wow: amazing!

Friday, March 24, 2006

The Feast of Nations

Last year, I had a really great time at the Feast of Nations. What the Feast of Nations is, is an even where the international students on campus have a chance to make food from, wear clothes from, and do dances from their home countries. (Or just do funny skits, sing a song. . . . or pretty much anything they want to do on stage.) American students can participate too.

It's really an amazing event. You get to see the attire of, and sample the food of many many many countries. You buy tickets for one dollar each at the door, and then you can get a small ptate of food at booths from any countries of your choice.

Really, American food is pretty flavorless and redundant - compared to the spice and variety of foods from some countries. American spices are salt and pepper. Ah Ha ha ha. Here's a brief summary of a few of the foods I saw and tried last year.

China - It was at China's booth that I first tried tofu (for the very first time.) Before that, I hadn't really even known what it was. I love it now, and have even made it for myself once or twice (though what I make isn't half as good as what I ate there! ) It is a white fluffy substance made from beans, that is usually cubed and marinated, and then either boiled or fried. The thing that makes it a delicacy, is that it soaks up flavor sooooo well! - like nothing else does!

Finland - The most interesting booth was Finland. In fact, it was so so interesting that I didn't even dare to try the food there. The food was some sort of flatbread or cracker with a sort of cheese, and shark meat on it - and the other thing was cubed sheep's brain on a toothpick. Now, don't take what I say as truth, because I could have heard the lady wrong, but I'm pretty sure that's what she said it was. That was just too unfamiliar for me. I probably should of tried it. I bet it is very good, or else they wouldn't eat it!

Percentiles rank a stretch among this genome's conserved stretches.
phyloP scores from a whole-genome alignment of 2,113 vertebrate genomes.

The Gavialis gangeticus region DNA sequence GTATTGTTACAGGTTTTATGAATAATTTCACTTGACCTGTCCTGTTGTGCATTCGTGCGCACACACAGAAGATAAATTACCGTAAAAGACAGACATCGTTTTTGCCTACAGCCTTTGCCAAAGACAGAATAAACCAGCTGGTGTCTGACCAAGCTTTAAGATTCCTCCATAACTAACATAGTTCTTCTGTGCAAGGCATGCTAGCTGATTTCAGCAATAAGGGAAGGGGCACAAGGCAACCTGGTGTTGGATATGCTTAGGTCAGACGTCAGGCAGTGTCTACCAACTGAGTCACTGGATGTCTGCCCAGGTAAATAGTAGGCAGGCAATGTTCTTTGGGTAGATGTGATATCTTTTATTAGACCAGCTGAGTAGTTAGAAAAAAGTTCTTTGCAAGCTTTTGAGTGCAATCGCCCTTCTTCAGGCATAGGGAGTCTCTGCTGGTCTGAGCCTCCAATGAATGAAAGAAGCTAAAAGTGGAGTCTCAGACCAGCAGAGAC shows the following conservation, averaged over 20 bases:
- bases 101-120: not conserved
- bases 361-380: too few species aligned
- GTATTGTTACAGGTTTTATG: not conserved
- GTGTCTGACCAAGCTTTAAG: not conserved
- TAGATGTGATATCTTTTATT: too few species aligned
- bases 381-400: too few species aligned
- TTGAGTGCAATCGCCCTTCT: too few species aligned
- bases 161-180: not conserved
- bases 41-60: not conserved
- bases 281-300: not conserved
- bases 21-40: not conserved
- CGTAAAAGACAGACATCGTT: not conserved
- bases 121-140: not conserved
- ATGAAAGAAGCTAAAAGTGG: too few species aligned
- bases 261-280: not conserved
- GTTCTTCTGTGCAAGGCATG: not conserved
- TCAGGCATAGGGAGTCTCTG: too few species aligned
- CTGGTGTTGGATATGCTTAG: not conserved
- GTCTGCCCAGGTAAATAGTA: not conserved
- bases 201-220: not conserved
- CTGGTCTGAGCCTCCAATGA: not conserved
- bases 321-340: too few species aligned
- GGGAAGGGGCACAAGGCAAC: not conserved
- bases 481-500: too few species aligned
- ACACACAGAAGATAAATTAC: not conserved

Russia - Ooooh. This was my FAVORITE booth! To this day, Russian pancakes are still one of my most favorite foods that I can ever remember eating. EVER! The pancakes themselves are thinner than our usual ones, yet thicker than a crepe. They are absolutely delicious! But, the best part is the variety of ingredients that you can roll up into them! Here are just the choices that they had at the booth: sour creme, mashed potatoes, diced apple pieces in sauce, other fruit fillings. Ooooh, there is so much more out there than just syrup! I like how they roll up the pancakes so you can hold them in your hands too. In America, where finger foods dominate, how come we still eat ours on a plate . . . with a fork? But then, what do I know. Maybe Russians eat their rolled up pancakes with forks too, and I was perhaps just an American who didn't know how to eat them properly!

Japan - Some of my Japanese friends has a booth with sushi. I didn't get any though, because I had tried it once before, and was too busy trying all the foods there I'd never seen! (Although I love Japanese food!)

Nepal - This booth, I think it was, had an orange spicey sort of potatoe dish, which was very good, but I'm not sure how to describe it.

Malaysia - Here, I got the snow cone of my dreams! It was a ball of shaved in a cup with chocolate, peanuts and sweet and condensed milk on the bottom, and fruit (like pineapple and strawberry) and chocolate drizzled over the top. It was an amazing dessert - fit for one of the best and definately the most diverse meal of my life.


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